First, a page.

I am not afraid of an army of lions led by a sheep; I am afraid of an army of sheep led by a lion. - Alexander the Great
Name: Horseshoe Griffin
Efland, NC (Zone 7a)
And in the end...a happy beginning!
Charter ATP Member I helped beta test the Garden Planting Calendar Hosted a Not-A-Raffle-Raffle Garden Sages I sent a postcard to Randy! I was one of the first 300 contributors to the plant database!
For our friend, Shoe. Lover of wildlife (Black bear badge) Enjoys or suffers cold winters Birds Permaculture Container Gardener
Image
Horseshoe
Jul 29, 2012 5:32 PM CST
"my special open face grilled cheese and tomato sandwich"

Now THAT sounds delish! I vote for that!

As for your plant, I've had tomatoes in a row, same varieties, that do what yours is doing and never figured out why some of them did that. Maybe that particular seed didn't carry a strong growth gene or something or maybe it got wind-whipped at some point, disturbing roots, etc. The garden sure is full of interesting episodes, eh?

Regarding tomatillos, yes, most varieties require a second plant but I've heard of folks declaring their one plant produced fruit. I've grown them, from grocery store fruit by the way, but always had more than one. I know they love heat and tend to produce later in the summer than tomatoes so maybe you'll still get some. Don't give up. Or if you want to play around pick a flower and rub some pollen on another flower, preferably early in they day and see if that encourages pollination.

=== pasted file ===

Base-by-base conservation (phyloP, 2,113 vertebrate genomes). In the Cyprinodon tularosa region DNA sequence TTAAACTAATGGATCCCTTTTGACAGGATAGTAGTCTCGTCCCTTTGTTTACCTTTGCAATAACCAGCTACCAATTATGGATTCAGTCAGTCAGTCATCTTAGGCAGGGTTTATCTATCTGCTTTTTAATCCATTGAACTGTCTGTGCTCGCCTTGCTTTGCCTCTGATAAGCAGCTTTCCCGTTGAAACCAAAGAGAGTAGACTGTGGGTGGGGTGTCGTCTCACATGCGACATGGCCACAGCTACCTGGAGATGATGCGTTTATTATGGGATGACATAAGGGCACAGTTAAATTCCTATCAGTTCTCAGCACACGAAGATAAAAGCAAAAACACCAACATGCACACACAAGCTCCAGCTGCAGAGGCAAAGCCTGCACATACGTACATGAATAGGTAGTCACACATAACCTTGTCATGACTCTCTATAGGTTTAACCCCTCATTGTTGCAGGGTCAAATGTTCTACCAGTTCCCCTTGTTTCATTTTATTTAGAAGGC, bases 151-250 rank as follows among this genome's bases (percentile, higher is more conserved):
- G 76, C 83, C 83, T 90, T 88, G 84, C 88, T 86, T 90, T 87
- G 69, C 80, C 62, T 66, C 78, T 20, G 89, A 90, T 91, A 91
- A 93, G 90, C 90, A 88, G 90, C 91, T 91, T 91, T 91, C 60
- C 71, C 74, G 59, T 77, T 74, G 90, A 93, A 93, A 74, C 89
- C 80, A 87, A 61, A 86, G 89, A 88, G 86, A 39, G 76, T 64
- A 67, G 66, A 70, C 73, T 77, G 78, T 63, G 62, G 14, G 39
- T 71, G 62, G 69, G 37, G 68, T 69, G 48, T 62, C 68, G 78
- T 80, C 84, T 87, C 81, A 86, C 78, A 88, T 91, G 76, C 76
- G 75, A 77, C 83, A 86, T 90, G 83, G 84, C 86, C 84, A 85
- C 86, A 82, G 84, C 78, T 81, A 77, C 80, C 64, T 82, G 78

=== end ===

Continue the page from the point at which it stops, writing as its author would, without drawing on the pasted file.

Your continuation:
Shoe (who just picked umpteen pounds of purple hull beans and needs to go shell them, with my latest Netflix of The Waltons entertaining me or course!) :>)
Name: Tom
Southern Wisconsin (Zone 5b)
Irises Vegetable Grower Butterflies Region: Wisconsin Keeps Horses Cat Lover
Dog Lover Keeper of Poultry Daylilies Celebrating Gardening: 2015
Image
tveguy3
Jul 29, 2012 6:45 PM CST
Well upon inspection of the tomatoes, they were too small to give me the amount of sandwiches I'd prefer, so the salad won out, and was it good. I had a few cucumbers that needed to be used. I'll hold on for the sandwich later when I have enough to satify my glutinous indulgence. lol. My open faced sandwich is created by toasting your favorite bread, put some butter and garlic pouder on it, a slab of your fav. cheese, a big slice of tomato. Sprinkle that with a variety of seasonings, depeding on your taste. I like to use seasoned salt, onion powder, sometimes fresh basil and paresan cheese, and put it under the broiler for a while. Other times I use seasond bread crumbs on top. It's good with a variety of cheeses, I like to use munster, brie, mild brick, farmer cheese, colby, guda, what ever type you like. It's really good with just salt and pepper too! That's what I grew up with. I know you have to have some ripe tomatoes where you are, Shoe, so you'll have to give it at try and let me know what you think.